Here Is The Mostly Front-Wheel Drive 2020 BMW 1 Series Someone (?) Asked For

Whenever there’s talk of awesome forbidden fruit European cars, people are quick to discuss wild Audi RS wagons and VW Group hot hatches, but I’ve always favored the BMW 1 Series hatchback. Turbocharged inline-six engines, rear-wheel drive, a manual gearbox and a hatch body? Sign me up. Unfortunately now you can’t, because the all-new 2020 BMW 1 Series lacks most of that stuff.

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We knew the 1 Series as a small coupe here in the U.S. That model was replaced by the 2 Series coupe, but in other markets the 1 Series was a mechanically similar car that used a hatch body. But the completely new 1 Series dumps the rear- and all-wheel drive architecture for a primarily front-wheel drive Mini platform, same as the X1 and X2. (There’s also the China-exclusive 1 Series sedan, don’t forget that!)

Confused? It’s OK, but the big takeaway is the 1 Series is now much more like a Volkswagen Golf, an Audi A3 or a Mercedes A-Class than a weirdo performance hatchback that just happened to be rear-wheel drive. It also dumps the six-cylinder motors for a three- and four-cylinder engine range, which is not surprising given the Mini underpinnings. All-wheel drive is of course optional.

BMW says the 1 Series will launch with two gasoline engines and three diesels. Up top is the M135i xDrive, which has a 2.0-liter turbo four putting out 302 horsepower and 332 lb-ft of torque. BMW says it’ll do zero to 60 mph in 4.8 seconds. Regardless of drivetrain wheels, that sounds pretty fun. It does appear the only transmission option there is an eight-speed automatic, which fits with other recent BMW product decisions.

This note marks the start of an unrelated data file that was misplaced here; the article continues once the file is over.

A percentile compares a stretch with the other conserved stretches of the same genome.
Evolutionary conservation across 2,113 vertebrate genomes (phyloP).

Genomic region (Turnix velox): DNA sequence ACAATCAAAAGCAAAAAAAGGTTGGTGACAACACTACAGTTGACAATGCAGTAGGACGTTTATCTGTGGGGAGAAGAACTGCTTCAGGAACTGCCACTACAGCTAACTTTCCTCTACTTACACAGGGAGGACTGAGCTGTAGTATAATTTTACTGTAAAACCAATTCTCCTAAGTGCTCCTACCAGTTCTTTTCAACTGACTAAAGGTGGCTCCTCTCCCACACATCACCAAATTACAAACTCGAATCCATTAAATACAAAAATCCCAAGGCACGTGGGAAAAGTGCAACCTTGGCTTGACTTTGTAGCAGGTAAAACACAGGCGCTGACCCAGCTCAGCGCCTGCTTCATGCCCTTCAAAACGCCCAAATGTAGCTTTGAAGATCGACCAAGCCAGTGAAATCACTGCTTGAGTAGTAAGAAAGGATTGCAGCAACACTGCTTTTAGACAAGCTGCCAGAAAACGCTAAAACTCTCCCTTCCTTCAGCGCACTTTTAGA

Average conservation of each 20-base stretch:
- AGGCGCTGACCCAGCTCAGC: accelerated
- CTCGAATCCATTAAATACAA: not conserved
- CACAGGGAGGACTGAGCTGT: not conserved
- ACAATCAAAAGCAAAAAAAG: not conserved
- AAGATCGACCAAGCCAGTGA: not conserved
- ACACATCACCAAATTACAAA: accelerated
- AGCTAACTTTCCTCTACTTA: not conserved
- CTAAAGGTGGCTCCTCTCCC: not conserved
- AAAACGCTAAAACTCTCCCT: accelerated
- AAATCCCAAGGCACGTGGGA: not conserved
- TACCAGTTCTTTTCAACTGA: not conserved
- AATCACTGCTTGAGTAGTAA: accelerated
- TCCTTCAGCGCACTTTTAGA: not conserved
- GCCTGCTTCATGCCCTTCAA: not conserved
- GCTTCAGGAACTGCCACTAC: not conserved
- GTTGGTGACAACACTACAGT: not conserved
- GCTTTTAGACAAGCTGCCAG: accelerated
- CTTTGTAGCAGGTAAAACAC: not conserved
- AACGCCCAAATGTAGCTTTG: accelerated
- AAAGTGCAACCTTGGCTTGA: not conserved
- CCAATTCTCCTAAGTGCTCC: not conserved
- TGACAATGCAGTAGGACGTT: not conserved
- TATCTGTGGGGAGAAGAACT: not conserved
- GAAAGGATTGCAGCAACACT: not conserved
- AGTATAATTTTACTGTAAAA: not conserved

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But in Europe and other markets—don’t count on this guy coming stateside—you’re probably more likely to run into the entry-level 118i or 116d on a daily basis, and those can be had with a manual gearbox.

Is it a bummer that this thing isn’t RWD anymore? Sure, but given demands for efficiency, what the rest of that segment looks like and the fact that buyers clearly don’t care, this was inevitable. At least it still looks pretty fun if you spec it with the right engine.

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About the author

Patrick George

Editor-in-Chief at Jalopnik. 2002 Toyota 4Runner.